There are 5 married couples and a group of three is to be formed out of them; how many arrangements are there if a husband and wife may not be in the same group? (Ans. 80)

I can't seem to get 80. Help appreciated. Thank you.

HongHu's method makes all the sense, however I keep getting stuck with my approach:
10*8*6 = 480

ten ways to pick first person in a trio, 8 ways to pick one out of the remaining 8 people, and 6 ways to pick the last, third person.

Where's the flaw in this logic? Thanks!

Kudos [?]: 21 [0], given: 0

Manager
Joined: 27 Jan 2005
Posts: 100

Kudos [?]: 1 [0], given: 0

Location: San Jose,USA- India

### Show Tags

21 Feb 2005, 16:00
lastochka,

As we know the answer backsolving tells us answer can be 10*8*6 /6,that means somehow your formula has 6 times repeats,so you need to devide it by 6.

Now mystery is where the repitions are.

Kudos [?]: 1 [0], given: 0

Manager
Joined: 27 Jan 2005
Posts: 100

Kudos [?]: 1 [0], given: 0

Location: San Jose,USA- India

### Show Tags

21 Feb 2005, 16:17
lastochka,
After a long thought,I guess I figured the problem.

Let's say there is no restriction and wife&husband can be in the same group.Then the problem is down to picking 3 from 10. According to your logic, you will pick 10*9*8. However,it is obiously wrong, order is not important.M1,M2,M3 are same as M1,M3,M2.So it can not be permutations,it should be combinations.

Looking from the fundamental diff from permutations,in combinations, order is not important,so you devide the P by r! and you will get C.
nCr = nPr/r!

Similarly in the original example,since you picked the perumations way, you need to devide it by r! which is 3! .So 10*8*6/3!=80.

Thanks for raising the question thus helping refresh my rusty math concepts.

Kudos [?]: 1 [0], given: 0

Senior Manager
Joined: 07 Oct 2003
Posts: 349

Kudos [?]: 21 [0], given: 0

Location: Manhattan

### Show Tags

21 Feb 2005, 20:42
700Plus wrote:
lastochka,
After a long thought,I guess I figured the problem.

Let's say there is no restriction and wife&husband can be in the same group.Then the problem is down to picking 3 from 10. According to your logic, you will pick 10*9*8. However,it is obiously wrong, order is not important.M1,M2,M3 are same as M1,M3,M2.So it can not be permutations,it should be combinations.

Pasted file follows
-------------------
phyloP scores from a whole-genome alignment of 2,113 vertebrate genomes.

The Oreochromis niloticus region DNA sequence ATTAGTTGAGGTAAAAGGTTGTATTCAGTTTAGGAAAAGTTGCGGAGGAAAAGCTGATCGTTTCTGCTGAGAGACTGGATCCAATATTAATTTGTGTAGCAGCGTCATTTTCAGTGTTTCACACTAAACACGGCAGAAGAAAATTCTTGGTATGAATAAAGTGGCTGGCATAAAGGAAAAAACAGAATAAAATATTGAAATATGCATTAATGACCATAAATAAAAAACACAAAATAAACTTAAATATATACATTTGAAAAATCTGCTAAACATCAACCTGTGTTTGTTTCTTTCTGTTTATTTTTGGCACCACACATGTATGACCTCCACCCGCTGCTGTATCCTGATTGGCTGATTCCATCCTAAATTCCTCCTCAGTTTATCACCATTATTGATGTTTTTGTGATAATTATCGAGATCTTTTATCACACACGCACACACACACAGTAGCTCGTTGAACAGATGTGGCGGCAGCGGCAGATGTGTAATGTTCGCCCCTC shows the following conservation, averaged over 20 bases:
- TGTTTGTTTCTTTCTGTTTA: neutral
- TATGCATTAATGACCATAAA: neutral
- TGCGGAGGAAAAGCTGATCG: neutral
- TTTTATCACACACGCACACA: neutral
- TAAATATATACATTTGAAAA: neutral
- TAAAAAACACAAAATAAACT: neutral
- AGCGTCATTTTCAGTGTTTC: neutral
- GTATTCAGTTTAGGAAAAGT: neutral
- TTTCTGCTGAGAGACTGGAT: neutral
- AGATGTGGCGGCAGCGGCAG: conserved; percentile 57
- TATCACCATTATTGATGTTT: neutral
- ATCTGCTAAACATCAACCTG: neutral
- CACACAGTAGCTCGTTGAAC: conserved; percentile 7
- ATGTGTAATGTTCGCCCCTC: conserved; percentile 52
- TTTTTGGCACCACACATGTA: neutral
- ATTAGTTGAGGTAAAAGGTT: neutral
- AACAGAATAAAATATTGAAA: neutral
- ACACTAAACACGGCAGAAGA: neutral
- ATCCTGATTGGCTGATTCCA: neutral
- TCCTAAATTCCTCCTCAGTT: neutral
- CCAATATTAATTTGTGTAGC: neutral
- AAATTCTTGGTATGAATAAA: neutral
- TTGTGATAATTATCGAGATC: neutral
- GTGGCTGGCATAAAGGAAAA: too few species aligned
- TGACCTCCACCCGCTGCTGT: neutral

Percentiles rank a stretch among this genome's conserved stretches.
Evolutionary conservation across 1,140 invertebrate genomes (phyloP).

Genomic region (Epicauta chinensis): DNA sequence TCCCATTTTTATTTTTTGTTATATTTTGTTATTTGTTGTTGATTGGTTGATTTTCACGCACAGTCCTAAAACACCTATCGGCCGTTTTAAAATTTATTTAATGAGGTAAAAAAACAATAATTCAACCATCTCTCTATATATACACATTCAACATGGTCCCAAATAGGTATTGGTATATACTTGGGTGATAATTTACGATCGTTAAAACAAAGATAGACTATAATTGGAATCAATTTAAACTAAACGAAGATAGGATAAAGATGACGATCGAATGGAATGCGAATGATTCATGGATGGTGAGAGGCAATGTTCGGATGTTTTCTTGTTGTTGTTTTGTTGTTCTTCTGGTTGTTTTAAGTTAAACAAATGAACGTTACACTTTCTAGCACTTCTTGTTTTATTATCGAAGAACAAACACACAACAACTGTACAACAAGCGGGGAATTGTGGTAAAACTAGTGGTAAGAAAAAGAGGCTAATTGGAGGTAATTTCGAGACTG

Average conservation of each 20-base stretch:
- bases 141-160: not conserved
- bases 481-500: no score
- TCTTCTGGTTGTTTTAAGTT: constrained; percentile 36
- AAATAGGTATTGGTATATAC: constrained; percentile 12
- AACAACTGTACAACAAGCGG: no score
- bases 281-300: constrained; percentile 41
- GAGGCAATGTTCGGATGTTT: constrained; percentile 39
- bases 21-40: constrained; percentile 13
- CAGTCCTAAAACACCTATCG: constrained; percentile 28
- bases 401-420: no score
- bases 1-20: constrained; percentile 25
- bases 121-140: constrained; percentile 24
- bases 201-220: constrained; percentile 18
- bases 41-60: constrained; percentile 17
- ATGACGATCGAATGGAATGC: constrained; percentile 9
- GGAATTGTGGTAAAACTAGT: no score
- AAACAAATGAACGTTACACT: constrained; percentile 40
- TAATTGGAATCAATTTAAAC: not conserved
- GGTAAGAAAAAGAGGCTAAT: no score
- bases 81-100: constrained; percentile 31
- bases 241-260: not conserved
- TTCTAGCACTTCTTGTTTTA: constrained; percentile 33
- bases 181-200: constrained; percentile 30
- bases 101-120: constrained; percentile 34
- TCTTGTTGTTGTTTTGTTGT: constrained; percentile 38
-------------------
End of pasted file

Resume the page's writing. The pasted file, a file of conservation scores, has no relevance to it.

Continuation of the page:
Looking from the fundamental diff from permutations,in combinations, order is not important,so you devide the P by r! and you will get C.
nCr = nPr/r!

Similarly in the original example,since you picked the perumations way, you need to devide it by r! which is 3! .So 10*8*6/3!=80.

Thanks for raising the question thus helping refresh my rusty math concepts.

appreciate the dicussion here

Kudos [?]: 21 [0], given: 0

GMAT Club Legend
Joined: 07 Jul 2004
Posts: 5036

Kudos [?]: 437 [0], given: 0

Location: Singapore

### Show Tags

22 Feb 2005, 00:19
10!/3!7! = 120 --> Total number of groups
Number of arrangements husband and wife in the same group:
= H1W1(H2), H1W1(W2).. etc

Each pair can be paired up 8 times
Total of 5 pairs, so 40 combinations where husband and wife are in the same team.

So number of groups where husband and wife are not in the same team
= 120-40 =80

Kudos [?]: 437 [0], given: 0

SVP
Joined: 03 Jan 2005
Posts: 2231

Kudos [?]: 376 [0], given: 0

### Show Tags

22 Feb 2005, 08:39
baggarwal wrote:
Since you need a committee of 3 select 3 couples from the 5, 5 choose 3 = 10 ways. Then there are 2 choices from each couple. Therefore the total arrangements is 10 * (2*2*2) = 80.

Yes, a good way to solve this kind of question.

700Plus wrote:
Looking from the fundamental diff from permutations,in combinations, order is not important,so you devide the P by r! and you will get C.
nCr = nPr/r!

Similarly in the original example,since you picked the perumations way, you need to devide it by r! which is 3! .So 10*8*6/3!=80.

Another great approach!

A lot of times there are multiple approaches to a permutation/combination question. If you have time it may be good that you could use different methods to verify your solution.

Kudos [?]: 376 [0], given: 0

22 Feb 2005, 08:39
Display posts from previous: Sort by